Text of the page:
Vital Smoke Alarms 

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In commemoration of 2016's Martin Luther King Jr. Day of Service, the Greater Salt Lake Area Chapter of the American Red Cross assembled 38 local volunteers at West Valley Fire Station No. 73 to help fellow Red Cross volunteers across the country set a world record for most smoke alarm installations in one day. This is part of a national plan the Red Cross devised with fire authorities and emergency planners in hundreds of cities. By installing free smoke alarms and by sharing fire-safety information with local residents, the goal is to reduce U.S. fire deaths by 25 percent. That's almost 900 people a year.

When most of us think of Red Cross volunteers responding to disasters, we conjure images of large communities uprooted by earthquakes, flash floods, wildfires, hurricanes, tornadoes and tsunamis. That's not an unreasonable assumption. In just the first month of 2016, there were already 19 major-disaster responses underway throughout almost a third of the United States.

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What most don't realize, however, is that local home fires are the biggest disaster threats. The American Red Cross website says that it responds to disasters every eight minutes and that nearly all of them are home fires.

During the period 2009-2013, U.S. fire departments responded to an average of 357,000 home fires per year, according to the National Fire Protection Association. These blazes resulted in an average of 2,470 civilian deaths, 12,890 civilian injuries and $6.9 billion in property damage.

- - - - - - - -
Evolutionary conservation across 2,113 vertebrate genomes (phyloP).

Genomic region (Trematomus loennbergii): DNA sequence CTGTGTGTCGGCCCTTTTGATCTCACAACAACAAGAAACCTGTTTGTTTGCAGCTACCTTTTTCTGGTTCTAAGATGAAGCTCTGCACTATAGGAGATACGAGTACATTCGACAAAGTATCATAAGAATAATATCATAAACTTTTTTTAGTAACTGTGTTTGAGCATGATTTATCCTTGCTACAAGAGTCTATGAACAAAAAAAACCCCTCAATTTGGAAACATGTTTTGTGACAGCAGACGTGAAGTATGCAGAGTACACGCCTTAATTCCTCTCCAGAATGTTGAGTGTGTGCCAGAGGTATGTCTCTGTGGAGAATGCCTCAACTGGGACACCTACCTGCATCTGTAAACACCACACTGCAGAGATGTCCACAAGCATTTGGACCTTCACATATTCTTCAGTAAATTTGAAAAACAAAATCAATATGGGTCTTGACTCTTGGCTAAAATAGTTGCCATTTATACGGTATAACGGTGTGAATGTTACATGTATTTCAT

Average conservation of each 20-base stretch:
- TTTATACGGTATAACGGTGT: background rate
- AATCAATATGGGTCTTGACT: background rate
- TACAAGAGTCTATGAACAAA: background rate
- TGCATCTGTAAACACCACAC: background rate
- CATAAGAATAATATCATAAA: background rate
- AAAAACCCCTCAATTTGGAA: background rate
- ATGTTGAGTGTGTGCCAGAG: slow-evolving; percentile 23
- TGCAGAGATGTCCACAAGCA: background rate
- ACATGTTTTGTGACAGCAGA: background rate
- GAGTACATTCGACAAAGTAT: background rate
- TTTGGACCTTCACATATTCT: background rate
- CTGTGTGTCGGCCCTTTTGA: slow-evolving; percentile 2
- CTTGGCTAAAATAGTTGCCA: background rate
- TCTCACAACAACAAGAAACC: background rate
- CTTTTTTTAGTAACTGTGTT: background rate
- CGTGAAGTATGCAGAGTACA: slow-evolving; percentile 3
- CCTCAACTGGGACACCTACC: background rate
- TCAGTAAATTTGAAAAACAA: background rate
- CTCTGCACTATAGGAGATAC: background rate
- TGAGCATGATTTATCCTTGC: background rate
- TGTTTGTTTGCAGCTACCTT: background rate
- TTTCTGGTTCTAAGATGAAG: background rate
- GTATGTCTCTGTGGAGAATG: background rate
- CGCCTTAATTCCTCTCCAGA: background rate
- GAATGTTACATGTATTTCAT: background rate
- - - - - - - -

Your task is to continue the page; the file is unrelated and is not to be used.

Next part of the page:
In fact, Red Cross volunteers spend more time and resources providing food, clothing, emotional and other humanitarian assistance to families displaced by home fire damage than anything else.

According to West Valley Fire Marshall Joe White, "What a lot of people don't realize is that as a person goes to sleep, their sense of smell goes to sleep, as well. And so, smoke detectors are extremely important, especially at night, because that's when our defenses are down the most."

White then told the volunteers, "The program that you guys are doing today is just invaluable."

So, exactly who are the "you guys" that White was talking to? On this Martin Luther King Jr. Day, they were retirees, students and employees from area businesses such as State Farm Insurance, FedEx and Rocky Mountain Power, who came forward to learn about home fire safety and how to teach it to others. In homes that didn't have smoke alarms, or where alarms were more than 10 years old, volunteers installed free new ones.

They explained to residents the critical importance of getting out from a burning house in under two minutes and how to map the quickest exits. They also went over the most common causes of home fires and how to prevent them.

To find out how to donate and/or volunteer, contact:

Stan Rosenzweig is a retired Connecticut businessman who has spent the last 10 years as a Red Cross disaster response volunteer. He has traveled halfway around the world and in numerous states to respond to wildfires, floods, hurricanes, tornadoes, a tsunami and an earthquake. He mentors newer volunteers and is a board member at the Greater Salt Lake Area Chapter of the American Red Cross.

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